David Broussard recently penned a piece describing the problem with the push to use ethanol as a “renewable energy source”, one that is supposed to ease our dependence on foreign – read “Islamic” – oil.
As David says, the dream of replacing gasoline with corn alcohol simply is not going to happen:
The US uses about 130 billion gallons of gasoline a year. Using our 2/3rds rate we would need 195 billion gallons of ethanol to get the equivalent amount of fuel for the US. 195 billion gallons would need 570 million acres of corn being grown per year. The US total land area is 9.1 million sq km (2.3 billion acres). So, if we could devote 25% of the total land mass of the US to growing corn just for ethanol use…we would be OK. The reality is that only 18% of our land is arable, so we would not be able to do it anyway (and we actually only cultivate .21% of our total land).
In the end, we could use ethanol as a filler to spread out gasoline, but not as a replacement. It seems to me that we should still be looking at hydrogen fuel cells for our long term solutions.
Consider also the problem of relative efficiency. Ethanol, as D.B. says, is only about 2/3 as efficient as gasoline, meaning that more of it must be consumed to produce a similar result.
So even if we could meet our energy needs with ethanol in the short term this fuel’s inefficiency would require an ever-increasing amount of resources to be expended in its production. Ethanol is not viable as a primary source of energy in the long term.
Regarding the production, distribution, and use of hydrogen as a replacement energy source, I agree with David that this is the way that we should phase out gasoline as our main source of transportation energy.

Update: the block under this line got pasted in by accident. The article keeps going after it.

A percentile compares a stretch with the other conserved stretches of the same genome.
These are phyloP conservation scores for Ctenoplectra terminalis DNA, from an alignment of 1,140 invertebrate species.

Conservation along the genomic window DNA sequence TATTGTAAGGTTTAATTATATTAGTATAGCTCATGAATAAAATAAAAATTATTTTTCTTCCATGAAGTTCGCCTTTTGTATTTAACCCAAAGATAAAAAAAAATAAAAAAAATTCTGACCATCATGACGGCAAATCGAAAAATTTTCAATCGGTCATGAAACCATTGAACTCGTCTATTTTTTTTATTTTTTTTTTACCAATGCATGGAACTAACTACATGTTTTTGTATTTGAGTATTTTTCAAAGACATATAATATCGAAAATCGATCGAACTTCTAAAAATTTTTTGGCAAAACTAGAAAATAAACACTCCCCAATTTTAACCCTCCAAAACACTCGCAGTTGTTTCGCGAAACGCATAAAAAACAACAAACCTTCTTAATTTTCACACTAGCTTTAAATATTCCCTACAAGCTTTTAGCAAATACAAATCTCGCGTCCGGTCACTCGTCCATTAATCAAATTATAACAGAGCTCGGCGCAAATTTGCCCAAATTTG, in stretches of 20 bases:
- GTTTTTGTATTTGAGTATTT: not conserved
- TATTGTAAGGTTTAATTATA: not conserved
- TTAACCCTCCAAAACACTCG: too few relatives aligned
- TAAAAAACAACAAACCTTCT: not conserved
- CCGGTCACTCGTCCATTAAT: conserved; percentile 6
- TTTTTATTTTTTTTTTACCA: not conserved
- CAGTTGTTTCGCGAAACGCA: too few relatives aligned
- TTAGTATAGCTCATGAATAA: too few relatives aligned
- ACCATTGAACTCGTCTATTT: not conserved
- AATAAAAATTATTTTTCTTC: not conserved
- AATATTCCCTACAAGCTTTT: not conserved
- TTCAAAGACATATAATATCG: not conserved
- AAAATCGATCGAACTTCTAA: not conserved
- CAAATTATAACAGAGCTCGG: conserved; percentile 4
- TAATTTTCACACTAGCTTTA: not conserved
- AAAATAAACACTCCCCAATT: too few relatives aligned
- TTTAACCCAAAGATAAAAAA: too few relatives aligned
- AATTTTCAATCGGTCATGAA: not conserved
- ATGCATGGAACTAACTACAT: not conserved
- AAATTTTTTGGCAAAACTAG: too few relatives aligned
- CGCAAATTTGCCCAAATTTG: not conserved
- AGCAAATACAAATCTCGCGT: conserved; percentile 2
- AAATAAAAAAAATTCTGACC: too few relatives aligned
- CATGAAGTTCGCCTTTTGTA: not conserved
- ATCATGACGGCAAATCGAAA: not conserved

There is the question of how to provide the power required to create free hydrogen for use in this system. According to one engineer I know and trust, the best way to do this is to use nuclear power to run hydrogen production plants.
Nuclear fission is anathema to the green movement, of course, and they’ve spent much time and effort blackballing the nuclear power industry all over the world. Regardless, I believe this is right way for the West to proceed. As I wrote in a discussion about global warming:
Many environmentalists and Muslim fundamentalists would take us backward to the time of the horse-drawn plow, the former foolishly not considering the massive human death toll that it would take to re-stablize society at their idealized technology level and the latter rabidly desiring it. Neither are correct.
The way to a better life for all is forward through advances in science and technology, not intellectual and economic surrender.
Now is no time to give in to fear. It is far better to face the nuclear genie than to depend on hostile, unstable nations run by and for the benefit of terroristic philosophies, whether Islamic or communist.